After attempt number two, Nyad’s film crew leaves—or doesn’t. But Diana, desperate not to be seen as a quitter, tries to browbeat her pilot into taking her a third time. No go. On September 5, 16-year-old Chris Sifleet of Devon, England, completes the crossing in 14:56.
At 11 a.m. on September 6, Nyad, having snagged another navigator, begins her third and final attempt. She swims for a few hours before giving up again. She blames failure number three on cold water. That same day, two swimmers complete the crossing: the UK’s Kevin Murphy in 15:32 and Canada’s Cynthia Nicholas in 10:20.
Nasser el Shazley
Robert de St. Paer
Fig. 1 - Successful English Channel crossings (and Diana Nyad’s attempts) in August and September 1976. Bold text: record-setting swims. For more detail on the swims and swimmers, see Swimming the English Channel and the Solo Swims Database.
Nyad never comes back to Dover. Nor does she ever mention her English Channel failures, though she often brings up the Channel itself:
…not to disparage the English Channel…it’s a great feat. But it’s one of the more lucky swims. There are many many very slow swimmers who make the English Channel because they’re there on the right day. (20/20)
In 1977, Cynthia Nicholas returned and completed a two-way. Not only did she become the first woman to do so, but she shattered Jon Erikson’s by almost ten hours. In 1990, Britain’s Alison Streeter became the first woman (and third person) to complete a triple.
In the early seventies, Nyad said that she skipped the English Channel because it was too easy. “[I]t doesn’t prove a thing,” she declared. “Everybody and his uncle has done it.” The filmmakers who accompanied her to Dover, though, recorded her telling a different story:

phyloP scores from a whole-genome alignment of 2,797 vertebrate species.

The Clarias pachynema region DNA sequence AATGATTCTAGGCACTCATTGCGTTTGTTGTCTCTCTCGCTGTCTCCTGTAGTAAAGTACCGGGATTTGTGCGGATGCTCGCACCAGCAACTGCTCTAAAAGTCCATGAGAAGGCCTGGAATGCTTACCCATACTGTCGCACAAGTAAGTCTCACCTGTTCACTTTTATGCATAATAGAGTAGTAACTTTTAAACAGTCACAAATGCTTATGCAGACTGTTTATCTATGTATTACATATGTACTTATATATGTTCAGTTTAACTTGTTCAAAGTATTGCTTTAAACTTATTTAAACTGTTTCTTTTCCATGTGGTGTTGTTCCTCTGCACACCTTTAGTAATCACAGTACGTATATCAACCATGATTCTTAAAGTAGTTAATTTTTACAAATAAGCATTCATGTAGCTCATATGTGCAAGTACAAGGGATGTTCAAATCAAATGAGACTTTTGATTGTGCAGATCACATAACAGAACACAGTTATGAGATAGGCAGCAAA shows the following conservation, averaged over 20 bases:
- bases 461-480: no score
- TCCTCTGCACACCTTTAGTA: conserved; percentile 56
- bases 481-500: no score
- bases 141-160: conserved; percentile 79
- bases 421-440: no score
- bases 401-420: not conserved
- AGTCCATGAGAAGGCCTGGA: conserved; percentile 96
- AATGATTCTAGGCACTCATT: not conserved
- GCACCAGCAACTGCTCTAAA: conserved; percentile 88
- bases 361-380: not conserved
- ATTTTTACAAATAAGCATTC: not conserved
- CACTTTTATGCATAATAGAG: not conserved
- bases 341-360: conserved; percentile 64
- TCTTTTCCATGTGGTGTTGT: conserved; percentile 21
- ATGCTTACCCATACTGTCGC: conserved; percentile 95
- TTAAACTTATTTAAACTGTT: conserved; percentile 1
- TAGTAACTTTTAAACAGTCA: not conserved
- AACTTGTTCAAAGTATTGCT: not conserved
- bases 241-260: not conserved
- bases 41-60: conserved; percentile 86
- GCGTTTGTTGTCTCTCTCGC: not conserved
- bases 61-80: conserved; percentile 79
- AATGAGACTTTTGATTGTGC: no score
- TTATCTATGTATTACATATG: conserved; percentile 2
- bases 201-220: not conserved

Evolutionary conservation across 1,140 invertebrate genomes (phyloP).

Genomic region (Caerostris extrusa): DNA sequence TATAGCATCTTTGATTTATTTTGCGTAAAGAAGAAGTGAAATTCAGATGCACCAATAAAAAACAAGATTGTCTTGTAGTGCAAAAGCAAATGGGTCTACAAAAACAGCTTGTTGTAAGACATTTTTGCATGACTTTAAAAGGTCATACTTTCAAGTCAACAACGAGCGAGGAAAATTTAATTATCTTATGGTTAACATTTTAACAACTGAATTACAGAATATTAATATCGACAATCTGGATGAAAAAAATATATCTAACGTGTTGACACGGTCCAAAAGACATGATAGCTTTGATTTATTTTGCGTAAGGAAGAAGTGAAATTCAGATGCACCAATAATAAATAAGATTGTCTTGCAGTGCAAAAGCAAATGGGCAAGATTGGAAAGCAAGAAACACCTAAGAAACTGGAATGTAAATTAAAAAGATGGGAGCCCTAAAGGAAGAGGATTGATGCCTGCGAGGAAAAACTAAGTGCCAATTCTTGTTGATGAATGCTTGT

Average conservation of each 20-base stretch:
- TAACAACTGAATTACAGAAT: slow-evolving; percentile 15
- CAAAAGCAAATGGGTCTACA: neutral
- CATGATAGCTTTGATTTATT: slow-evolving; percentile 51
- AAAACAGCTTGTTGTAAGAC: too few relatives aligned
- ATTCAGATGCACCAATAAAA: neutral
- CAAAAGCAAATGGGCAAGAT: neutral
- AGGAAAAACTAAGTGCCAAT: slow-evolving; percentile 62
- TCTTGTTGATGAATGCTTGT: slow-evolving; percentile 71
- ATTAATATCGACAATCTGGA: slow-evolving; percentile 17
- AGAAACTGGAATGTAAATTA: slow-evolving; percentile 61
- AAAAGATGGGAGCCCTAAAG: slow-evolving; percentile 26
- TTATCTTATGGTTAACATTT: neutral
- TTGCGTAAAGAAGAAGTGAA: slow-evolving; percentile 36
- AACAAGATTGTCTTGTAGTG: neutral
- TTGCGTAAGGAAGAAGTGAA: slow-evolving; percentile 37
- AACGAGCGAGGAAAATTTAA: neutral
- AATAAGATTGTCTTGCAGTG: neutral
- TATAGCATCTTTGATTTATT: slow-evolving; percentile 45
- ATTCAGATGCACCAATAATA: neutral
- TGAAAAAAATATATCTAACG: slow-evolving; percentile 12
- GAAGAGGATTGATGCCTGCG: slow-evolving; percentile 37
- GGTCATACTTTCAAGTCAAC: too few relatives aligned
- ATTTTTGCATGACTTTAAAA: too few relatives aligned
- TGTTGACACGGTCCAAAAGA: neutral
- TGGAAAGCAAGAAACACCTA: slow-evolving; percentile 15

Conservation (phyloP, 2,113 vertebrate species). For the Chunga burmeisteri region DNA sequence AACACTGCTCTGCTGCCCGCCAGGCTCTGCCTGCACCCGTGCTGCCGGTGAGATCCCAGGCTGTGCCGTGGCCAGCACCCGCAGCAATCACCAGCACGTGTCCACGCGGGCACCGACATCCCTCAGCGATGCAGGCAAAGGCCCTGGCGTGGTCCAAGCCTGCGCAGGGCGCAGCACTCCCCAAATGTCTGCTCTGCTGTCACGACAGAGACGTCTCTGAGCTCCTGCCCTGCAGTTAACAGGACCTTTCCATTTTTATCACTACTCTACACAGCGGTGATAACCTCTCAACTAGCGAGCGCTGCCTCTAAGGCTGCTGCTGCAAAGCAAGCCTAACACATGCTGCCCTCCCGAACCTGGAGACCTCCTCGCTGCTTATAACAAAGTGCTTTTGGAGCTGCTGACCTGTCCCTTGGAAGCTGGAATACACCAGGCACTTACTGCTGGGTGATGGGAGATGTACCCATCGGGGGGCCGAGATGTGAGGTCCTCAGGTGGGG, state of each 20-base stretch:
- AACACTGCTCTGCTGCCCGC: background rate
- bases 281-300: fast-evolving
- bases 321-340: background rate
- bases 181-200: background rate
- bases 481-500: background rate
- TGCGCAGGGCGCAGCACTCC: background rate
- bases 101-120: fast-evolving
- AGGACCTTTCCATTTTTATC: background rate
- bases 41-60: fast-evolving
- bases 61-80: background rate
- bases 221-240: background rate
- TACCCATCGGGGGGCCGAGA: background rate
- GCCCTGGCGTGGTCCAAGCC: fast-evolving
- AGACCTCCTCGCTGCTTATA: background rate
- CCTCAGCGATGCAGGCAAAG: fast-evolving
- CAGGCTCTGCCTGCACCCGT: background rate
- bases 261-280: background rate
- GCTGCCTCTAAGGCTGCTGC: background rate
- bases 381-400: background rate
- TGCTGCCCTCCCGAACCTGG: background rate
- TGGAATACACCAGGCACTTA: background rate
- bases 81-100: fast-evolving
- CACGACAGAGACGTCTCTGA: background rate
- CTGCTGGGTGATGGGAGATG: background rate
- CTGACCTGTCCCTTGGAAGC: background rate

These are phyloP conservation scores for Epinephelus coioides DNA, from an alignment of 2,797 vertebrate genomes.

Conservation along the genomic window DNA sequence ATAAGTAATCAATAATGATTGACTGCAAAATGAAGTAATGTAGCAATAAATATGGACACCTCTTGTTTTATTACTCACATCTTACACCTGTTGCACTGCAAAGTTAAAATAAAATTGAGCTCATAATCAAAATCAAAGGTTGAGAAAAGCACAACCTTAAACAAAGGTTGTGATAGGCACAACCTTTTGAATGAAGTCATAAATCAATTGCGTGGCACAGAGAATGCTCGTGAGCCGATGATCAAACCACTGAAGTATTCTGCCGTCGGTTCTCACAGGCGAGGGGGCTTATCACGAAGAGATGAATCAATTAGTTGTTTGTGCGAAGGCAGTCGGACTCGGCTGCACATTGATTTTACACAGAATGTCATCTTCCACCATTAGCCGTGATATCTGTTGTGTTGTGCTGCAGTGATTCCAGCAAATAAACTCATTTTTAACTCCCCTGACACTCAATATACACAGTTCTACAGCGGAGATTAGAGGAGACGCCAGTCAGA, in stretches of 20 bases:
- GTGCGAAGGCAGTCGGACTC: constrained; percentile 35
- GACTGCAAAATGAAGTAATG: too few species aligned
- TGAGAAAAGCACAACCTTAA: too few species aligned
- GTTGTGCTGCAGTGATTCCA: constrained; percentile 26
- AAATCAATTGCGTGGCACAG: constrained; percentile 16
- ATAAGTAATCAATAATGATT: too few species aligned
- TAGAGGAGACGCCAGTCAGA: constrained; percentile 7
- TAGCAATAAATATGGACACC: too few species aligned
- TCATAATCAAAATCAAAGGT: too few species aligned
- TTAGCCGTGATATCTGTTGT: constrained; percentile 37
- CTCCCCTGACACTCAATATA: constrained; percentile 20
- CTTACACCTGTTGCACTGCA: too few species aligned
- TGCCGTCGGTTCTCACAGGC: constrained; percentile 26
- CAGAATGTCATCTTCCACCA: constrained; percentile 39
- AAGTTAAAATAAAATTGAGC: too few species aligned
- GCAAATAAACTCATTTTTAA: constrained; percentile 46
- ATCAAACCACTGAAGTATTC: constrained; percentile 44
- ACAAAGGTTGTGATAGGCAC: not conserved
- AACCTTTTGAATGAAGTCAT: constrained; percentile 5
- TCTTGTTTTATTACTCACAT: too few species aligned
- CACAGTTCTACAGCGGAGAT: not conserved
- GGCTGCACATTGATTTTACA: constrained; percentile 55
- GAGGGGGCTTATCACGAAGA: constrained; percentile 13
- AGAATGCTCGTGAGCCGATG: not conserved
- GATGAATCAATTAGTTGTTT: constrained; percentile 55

[D]uring the last 100 years, there have been almost 2000 attempts to swim the English Channel, and these are the best and the strongest swimmers in the world. Less than ten percent have made it. It’s true that in this sport, in my sport, unlike the 100-meter dash or the mile run, it’s not always who has the most talent and who has developed the most speed, but it’s who has the heart, the guts, and the courage. (14:50)
Hear Diana Nyad on heart, guts, and courage:
After her failures, Diana decided she was right the first time: piece-of-cake swim, but you gotta get lucky. As an American, though, perhaps she neglected to consider the value of sustaining herself with salty meat paste rather than sour grapes.
Wendy Brook for Bovril. On August 31, 1976, Brook had heart, guts, courage, and maybe Bovril when she became the first human to swim the Channel in under nine hours. Watch this 1977 television ad to see Brook and Bovril in action. (Image from Daily Mail, London, England; Saturday, November 10, 1979; pg. 16; Issue 25947.)
Nyad usually keeps her insecurity stuffed into a dark corner of her soul (to paraphrase Diana Nyad). Occasionally, though, her self-doubt makes a run for it. She records this monologue after failure #1.